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Should developers have DBA role?

P: n/a
Hi. Our company has about 20 application developers/architects and one
certified dba. Our developers both design the databases and build the
applications. We're confused about what permissions a developer is
supposed to have. On the one hand, we obviously don't want developers
to have privileges like shutting down the db. On the other hand, some
of the Oracle tools, like Change Management Pack, are things that our
developers need to run. Our developers need to be able to compare and
synchronize schemas on a routine basis. Yet according to the oracle
documentation, Change Management Pack requires dba privilege. At the
same time, the oracle docs discuss how the tool can be used by
developers. So my question is: Does a developer typically have dba
access? If not, then what permissions is a developer supposed to have?
Is there any guidance, from oracle or elsewhere, on this issue? Any
help appreciated.

Larry
Jul 19 '05 #1
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5 Replies


P: n/a
larry wrote:
Hi. Our company has about 20 application developers/architects and one
certified dba. Our developers both design the databases and build the
applications. We're confused about what permissions a developer is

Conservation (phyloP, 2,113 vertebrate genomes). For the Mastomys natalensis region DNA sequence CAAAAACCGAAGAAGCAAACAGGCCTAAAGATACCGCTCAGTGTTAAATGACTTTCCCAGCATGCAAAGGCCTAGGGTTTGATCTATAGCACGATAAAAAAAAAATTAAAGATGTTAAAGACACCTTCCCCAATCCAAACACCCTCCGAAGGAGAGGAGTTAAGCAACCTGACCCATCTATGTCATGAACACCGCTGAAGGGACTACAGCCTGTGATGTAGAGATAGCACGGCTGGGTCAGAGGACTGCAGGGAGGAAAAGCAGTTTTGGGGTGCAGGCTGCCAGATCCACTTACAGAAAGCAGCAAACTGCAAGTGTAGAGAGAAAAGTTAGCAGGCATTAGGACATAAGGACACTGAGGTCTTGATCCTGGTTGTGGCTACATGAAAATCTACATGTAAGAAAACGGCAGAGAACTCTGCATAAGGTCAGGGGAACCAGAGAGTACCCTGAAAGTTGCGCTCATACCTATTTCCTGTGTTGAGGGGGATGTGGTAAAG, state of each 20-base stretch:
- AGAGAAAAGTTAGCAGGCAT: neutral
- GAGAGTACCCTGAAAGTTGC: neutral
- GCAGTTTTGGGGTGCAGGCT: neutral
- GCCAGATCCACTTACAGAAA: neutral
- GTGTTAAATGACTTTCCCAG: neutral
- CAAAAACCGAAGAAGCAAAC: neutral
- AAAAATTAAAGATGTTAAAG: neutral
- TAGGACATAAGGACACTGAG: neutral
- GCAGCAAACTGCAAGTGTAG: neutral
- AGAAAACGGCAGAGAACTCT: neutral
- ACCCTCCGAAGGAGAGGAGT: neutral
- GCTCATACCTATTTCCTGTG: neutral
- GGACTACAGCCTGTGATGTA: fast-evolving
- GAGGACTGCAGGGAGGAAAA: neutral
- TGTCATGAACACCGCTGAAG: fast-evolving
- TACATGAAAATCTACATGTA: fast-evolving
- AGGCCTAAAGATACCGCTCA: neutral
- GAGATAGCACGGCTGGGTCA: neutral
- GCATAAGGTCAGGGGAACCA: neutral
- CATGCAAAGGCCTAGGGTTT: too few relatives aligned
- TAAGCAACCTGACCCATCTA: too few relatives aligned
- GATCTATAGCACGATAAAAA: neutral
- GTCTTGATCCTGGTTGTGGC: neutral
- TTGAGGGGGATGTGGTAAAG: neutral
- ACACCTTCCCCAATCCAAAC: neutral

supposed to have. On the one hand, we obviously don't want developers
to have privileges like shutting down the db. On the other hand, some
of the Oracle tools, like Change Management Pack, are things that our
developers need to run. Our developers need to be able to compare and
synchronize schemas on a routine basis. Yet according to the oracle
documentation, Change Management Pack requires dba privilege. At the
same time, the oracle docs discuss how the tool can be used by
developers. So my question is: Does a developer typically have dba
access? If not, then what permissions is a developer supposed to have?
Is there any guidance, from oracle or elsewhere, on this issue? Any
help appreciated.

Larry

Larry,
You are talking about a development-database, right? In that case the
developers should have whatever privileges they need to do their job.
BUT that database is their responsibility meaning, if something goes
very wrong and the database is lost, they should be able to restore the